Monday, July 28, 2014

Another Week in the life of an Artist

Another week has passed living the life of a full time artist.  I am still trying to find my balance and establish a routine.  A friend of mine mentioned that it may take six months.  I love waking up every day to the knowledge that my day will be spent engaged in my art but it takes enormous self-control not to chase every fleeting artistic fancy that floats across my mind down the rabbit hole while focusing on completing my current project.  I remember reading a post on Facebook not that long ago that compared the artistic mind to having all your browser pages open on your computer at all times. Whoever wrote that comparison hit the nail on the head.

My current project, a tuck comb inspired doll named Bridgette, has kept me immersed within Jane Austin’s time. While watching a show on Netfilx about the  Highclere Castle with my husband Bob, I noticed a beaded face screen by the fireplace on the show.  I had to share with him what it was and why it was used.  Why would I know what a face screen is you may ask?  Well, Mary Ann Tate so kindly shared another Jane Austin website on which I found information about face screens (just part of my never ending search for the end of the internet).  They were beautiful beaded screens placed between one’s face and the fireplace to protect one’s face from the heat of the fire.  Some say it was to keep the wax make-up from melting off.  During Jane Austin’s time women often huddled up close to the warmth of the fire while engaged in the fine art of needlework.  The thoughts of these women sitting by the fire with needle in hand filter into my mind as I sit in my home engaged in the many hours of intricate needlework I am completing while working on Bridgette’s costume.  I have been using timeless embroidery stitches to create bullion roses, lazy daisies, and fly stitch borders on her dress.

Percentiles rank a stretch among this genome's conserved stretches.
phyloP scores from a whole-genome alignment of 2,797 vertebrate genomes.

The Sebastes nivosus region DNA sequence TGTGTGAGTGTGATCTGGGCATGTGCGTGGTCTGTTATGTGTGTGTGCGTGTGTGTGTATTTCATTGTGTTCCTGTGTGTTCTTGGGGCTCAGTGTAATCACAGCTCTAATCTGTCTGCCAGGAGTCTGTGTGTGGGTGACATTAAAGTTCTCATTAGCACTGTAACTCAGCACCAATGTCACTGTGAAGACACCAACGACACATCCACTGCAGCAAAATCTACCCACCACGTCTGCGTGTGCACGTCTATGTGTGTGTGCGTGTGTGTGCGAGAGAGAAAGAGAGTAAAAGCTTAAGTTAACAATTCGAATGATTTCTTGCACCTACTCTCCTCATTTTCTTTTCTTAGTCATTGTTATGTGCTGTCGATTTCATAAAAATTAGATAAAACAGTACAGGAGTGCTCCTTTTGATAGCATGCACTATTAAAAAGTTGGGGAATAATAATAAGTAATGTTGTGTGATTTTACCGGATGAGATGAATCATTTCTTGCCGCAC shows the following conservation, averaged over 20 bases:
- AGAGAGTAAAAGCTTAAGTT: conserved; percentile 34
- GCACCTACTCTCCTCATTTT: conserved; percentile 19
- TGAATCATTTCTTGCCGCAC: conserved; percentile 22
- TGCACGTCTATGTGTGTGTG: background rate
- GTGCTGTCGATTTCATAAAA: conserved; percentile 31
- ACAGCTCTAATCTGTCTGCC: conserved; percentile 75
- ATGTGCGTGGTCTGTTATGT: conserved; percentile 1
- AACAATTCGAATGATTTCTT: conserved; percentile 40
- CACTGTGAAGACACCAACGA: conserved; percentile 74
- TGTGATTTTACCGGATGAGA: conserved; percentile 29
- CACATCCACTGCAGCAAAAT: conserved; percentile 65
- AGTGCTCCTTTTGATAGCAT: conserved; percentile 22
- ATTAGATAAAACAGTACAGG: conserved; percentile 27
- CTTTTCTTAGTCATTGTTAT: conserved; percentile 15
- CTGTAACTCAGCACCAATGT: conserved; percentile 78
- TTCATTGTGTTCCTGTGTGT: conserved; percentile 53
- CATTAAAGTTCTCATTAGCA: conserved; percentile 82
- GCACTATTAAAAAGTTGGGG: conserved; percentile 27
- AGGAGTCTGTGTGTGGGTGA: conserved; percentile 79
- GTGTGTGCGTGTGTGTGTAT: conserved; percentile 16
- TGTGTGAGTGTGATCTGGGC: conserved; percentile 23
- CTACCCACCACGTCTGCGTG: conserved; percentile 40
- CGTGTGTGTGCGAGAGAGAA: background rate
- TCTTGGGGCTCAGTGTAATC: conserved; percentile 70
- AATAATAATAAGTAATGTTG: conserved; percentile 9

The life of an artist truly can be bliss!

Thursday, July 10, 2014

How to Start Living the Life of a Full Time Artist

I have almost completed my first two weeks living as a full time artist.  I am finding that the first key to success as an artist is establishing a good working routine.  There are pitfalls to working at home without an established studio and I am trying not to get pulled into them.  I try to start each morning with an early morning walk, a green smoothie, and pot of tea.  I check my email, check Facebook, look at pictures of vintage dolls on the net, and then settle in to work on my current doll project.   I am learning that I need to limit my ipad time and not fall into the trap of searching for the end of the internet because I don’t believe the end really exists.   
The current project I am working on is a tuck comb inspired, ball jointed, needle sculpted, cloth doll with a face overlay.  When I am not working on the doll I am immersing myself into her time period.  I watched a movie on Netflix called Mansfield Park put on by PBS based on the book written by Jane Austin.  I assure you it was just for the sole purpose of costume research and the time was well spent because I had cloth and needle in hand during the entire movie.  In my spare time between doll making and sleep I have been reading Mansfield Park and Mummies by Vera Nazarian. As you may have guessed it is a parody on Jane Austin's Mansfield Park.  And during my endless search for the end of the internet I have found this website   that has everything you might want to know about Jane Austin.

I started working on this doll about 10 months ago while working full time in a demanding job outside of the art field, driving a ridiculous amount between work and home, and trying to keep up with the daily ebbs and flow of life.  I was able to experiment with and create some beautiful ball jointing techniques for this doll during this time period.  Typically I start with the head first but I was so excited about trying to develop different ball jointing techniques that I started with the body.  Unfortunately by the time I got to the head and costume during this time period I was exhausted and out of steam. The first head and beginnings of her costume reflected this and I tossed them into the dead head and dead costume pile.  I redesigned the head to have a more realistic shape and used a cloth overlay to cover that unsightly middle of the face seam often found on needle sculpted cloth doll heads.  I believe she reflects the contentment and balance that I am starting to feel as a result of entering this new phase of life.  Don't you agree?